A federal jury today is trying to decide whether Java contains features that violate Eastman Kodak Co. patents.

Kodak sued Sun Microsystems for more than $1 billion in February, 2002, alleging certain features of Java violate three of its patents. (Kodak acquired the patents when it bought Wang Laboratories in 1997.) Sun not only denies infringing Kodak’s patents, but also alleges the patents are invalid because other developers worked on the problems and published the solutions years before the team at Wang. The lawsuit went to trial in Rochester, New York, earlier this month, and the jury began deliberating Thursday.

As near as I can tell from looking at the patents, Kodak is alleging its patents cover technology present in RMI, the RMI registry and/or the remote-activation technology in the RMI daemon. I haven’t been able to read the lawsuit to find out for certain.

According to a Sept. 10 story in the Rochester Democrat and Chronicle newspaper, the three patents in question define software “that allows computer programs to ‘ask for help’ from other programs when needed. That is, bringing the right pieces to life at the right time.” None of the stories I’ve read describe the actual Java technology involved. In fact, WROC-TV in Rochester said in a story that the technology involved was “Java Script.”

The patents in question are:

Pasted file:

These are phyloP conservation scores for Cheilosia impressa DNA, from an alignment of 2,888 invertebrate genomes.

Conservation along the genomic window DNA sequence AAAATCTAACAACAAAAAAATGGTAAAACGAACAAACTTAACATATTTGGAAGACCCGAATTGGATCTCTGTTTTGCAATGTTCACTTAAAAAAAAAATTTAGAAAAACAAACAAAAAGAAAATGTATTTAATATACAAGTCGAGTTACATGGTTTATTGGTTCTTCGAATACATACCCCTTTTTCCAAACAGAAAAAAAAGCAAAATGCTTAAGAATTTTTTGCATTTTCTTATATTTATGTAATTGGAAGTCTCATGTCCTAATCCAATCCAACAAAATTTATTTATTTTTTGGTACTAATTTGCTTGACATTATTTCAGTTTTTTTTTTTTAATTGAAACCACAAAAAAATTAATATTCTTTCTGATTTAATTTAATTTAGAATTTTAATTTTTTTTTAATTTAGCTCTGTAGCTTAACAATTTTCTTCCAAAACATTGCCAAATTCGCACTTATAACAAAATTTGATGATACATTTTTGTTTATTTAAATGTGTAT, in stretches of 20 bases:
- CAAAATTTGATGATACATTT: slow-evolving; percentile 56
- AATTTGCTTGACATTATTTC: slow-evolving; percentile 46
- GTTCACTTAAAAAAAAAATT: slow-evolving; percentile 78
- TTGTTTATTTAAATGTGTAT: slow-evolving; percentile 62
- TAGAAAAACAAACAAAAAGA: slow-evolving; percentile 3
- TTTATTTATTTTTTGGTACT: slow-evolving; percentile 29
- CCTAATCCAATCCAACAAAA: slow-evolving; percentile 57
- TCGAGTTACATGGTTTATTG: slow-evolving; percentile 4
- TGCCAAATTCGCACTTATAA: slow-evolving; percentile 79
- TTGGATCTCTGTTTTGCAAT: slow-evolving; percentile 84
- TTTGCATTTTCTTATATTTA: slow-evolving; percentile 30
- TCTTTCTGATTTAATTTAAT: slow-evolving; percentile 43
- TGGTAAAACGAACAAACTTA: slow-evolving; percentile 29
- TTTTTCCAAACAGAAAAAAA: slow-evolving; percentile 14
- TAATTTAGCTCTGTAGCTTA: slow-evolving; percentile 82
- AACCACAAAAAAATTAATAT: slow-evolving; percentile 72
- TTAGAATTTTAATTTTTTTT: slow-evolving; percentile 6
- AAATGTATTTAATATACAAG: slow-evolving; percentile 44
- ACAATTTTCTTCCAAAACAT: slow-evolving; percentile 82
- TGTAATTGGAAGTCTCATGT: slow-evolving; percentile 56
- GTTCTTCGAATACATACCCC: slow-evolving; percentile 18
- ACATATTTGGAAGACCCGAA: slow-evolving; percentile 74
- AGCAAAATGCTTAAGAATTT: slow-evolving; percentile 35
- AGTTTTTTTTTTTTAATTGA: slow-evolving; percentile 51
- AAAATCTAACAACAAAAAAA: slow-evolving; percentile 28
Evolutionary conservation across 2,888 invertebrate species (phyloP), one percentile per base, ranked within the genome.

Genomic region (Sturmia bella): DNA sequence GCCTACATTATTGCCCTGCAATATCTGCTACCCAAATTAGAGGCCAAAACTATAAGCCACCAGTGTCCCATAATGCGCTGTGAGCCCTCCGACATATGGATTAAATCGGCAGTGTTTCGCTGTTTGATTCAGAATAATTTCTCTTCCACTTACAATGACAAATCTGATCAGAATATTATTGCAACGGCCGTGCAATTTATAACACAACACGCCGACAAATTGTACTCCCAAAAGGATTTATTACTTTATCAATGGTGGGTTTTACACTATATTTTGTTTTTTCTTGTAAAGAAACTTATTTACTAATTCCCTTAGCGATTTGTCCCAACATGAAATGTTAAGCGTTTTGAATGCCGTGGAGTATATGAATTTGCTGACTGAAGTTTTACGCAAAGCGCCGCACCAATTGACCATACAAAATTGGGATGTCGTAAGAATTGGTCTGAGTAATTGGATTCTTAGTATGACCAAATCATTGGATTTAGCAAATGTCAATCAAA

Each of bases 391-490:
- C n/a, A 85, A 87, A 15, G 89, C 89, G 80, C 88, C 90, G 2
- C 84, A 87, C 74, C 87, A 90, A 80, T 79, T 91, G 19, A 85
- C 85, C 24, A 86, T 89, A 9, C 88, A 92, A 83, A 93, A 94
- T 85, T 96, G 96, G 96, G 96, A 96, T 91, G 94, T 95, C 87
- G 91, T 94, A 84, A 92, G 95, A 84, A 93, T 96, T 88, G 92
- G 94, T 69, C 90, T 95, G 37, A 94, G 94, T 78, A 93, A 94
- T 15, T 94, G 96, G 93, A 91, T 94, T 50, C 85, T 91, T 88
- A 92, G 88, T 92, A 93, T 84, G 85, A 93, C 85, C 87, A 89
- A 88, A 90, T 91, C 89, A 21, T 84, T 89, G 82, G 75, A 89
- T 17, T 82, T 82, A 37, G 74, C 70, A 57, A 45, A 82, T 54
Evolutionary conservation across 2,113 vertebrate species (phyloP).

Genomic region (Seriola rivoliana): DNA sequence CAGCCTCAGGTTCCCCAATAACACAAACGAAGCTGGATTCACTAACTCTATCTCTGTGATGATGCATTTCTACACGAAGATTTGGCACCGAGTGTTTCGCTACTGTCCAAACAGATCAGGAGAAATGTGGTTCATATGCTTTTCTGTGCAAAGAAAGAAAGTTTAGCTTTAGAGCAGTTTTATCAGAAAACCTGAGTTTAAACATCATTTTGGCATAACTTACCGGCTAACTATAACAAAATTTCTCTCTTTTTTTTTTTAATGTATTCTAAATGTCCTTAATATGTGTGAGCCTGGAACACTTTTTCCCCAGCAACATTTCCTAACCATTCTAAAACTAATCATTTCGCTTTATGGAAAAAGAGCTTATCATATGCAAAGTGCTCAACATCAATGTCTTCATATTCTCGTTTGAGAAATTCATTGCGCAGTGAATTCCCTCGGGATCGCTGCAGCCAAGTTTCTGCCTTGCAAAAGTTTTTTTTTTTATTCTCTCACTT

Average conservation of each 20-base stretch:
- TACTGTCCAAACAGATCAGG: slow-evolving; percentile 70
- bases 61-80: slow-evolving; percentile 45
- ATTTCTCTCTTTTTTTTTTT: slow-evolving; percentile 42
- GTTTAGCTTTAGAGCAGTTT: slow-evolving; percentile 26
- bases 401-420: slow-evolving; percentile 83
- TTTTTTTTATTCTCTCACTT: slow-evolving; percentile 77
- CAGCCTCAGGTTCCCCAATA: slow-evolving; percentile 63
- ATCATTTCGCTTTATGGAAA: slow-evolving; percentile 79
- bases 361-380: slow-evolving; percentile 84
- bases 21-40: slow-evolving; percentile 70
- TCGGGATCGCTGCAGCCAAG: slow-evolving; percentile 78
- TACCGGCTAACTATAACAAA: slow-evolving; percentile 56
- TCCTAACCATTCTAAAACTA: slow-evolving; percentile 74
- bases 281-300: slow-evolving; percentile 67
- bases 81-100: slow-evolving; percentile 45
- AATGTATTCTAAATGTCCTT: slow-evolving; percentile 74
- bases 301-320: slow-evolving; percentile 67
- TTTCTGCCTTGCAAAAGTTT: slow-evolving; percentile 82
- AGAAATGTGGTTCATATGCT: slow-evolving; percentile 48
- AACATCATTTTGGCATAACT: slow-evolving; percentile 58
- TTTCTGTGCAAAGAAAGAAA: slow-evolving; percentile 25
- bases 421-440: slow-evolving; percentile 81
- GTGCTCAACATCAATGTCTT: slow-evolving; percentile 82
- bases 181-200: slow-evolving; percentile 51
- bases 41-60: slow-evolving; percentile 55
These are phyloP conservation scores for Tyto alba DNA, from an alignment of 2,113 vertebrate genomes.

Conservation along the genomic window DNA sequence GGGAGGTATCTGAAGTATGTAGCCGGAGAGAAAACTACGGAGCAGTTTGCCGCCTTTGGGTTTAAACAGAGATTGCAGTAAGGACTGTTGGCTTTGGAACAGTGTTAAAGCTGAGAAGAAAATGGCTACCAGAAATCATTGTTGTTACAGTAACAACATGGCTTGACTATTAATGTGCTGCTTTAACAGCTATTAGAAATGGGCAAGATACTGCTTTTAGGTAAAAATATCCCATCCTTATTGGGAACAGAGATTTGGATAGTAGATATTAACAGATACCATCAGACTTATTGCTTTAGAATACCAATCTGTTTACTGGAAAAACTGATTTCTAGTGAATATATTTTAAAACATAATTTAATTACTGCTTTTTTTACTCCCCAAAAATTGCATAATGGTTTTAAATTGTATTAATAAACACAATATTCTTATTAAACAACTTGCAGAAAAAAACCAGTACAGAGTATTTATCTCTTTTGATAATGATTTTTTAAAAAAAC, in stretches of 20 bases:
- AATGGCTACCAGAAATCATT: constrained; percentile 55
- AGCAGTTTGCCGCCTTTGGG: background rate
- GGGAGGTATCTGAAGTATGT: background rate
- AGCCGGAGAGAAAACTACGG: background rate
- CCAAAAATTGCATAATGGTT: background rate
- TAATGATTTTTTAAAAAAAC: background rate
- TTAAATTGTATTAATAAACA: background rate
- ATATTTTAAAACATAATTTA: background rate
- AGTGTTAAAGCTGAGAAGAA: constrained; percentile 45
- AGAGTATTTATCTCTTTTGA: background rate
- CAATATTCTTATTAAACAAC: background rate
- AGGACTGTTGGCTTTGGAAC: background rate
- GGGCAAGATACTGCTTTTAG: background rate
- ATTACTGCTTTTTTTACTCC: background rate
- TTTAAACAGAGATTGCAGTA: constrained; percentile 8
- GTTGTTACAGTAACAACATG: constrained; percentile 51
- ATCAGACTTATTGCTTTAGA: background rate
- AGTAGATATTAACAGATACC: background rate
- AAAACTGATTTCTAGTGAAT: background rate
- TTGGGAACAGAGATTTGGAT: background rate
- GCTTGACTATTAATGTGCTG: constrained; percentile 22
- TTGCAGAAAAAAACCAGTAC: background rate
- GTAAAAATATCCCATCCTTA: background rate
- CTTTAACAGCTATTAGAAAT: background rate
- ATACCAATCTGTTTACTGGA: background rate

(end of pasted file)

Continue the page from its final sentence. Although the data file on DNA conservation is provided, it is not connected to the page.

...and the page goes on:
• 5,206,951, Integration of data between typed objects by mutual, direct invocation between object managers corresponding to object types.
  • 5,226,161, Integration of data between typed data structures by mutual direct invocation between data managers corresponding to data types
  • 5,421,012, Multitasking computer system for integrating the operation of different application programs which manipulate data objects of different types.

If the jury finds in favor of Kodak, the trial will enter a penalty phase in which Sun and Kodak will argue over how much Sun should pay for the infringement.

Speaking of patents, CNET published a story yesterday saying Sun filed a patent application defining a method of charging for software on a per-employee basis. It made me wonder who owns the patent for charging for software on a per-CPU basis. Or a per-unit basis. They must be rich. What will we see next, a patent for one-click checkout?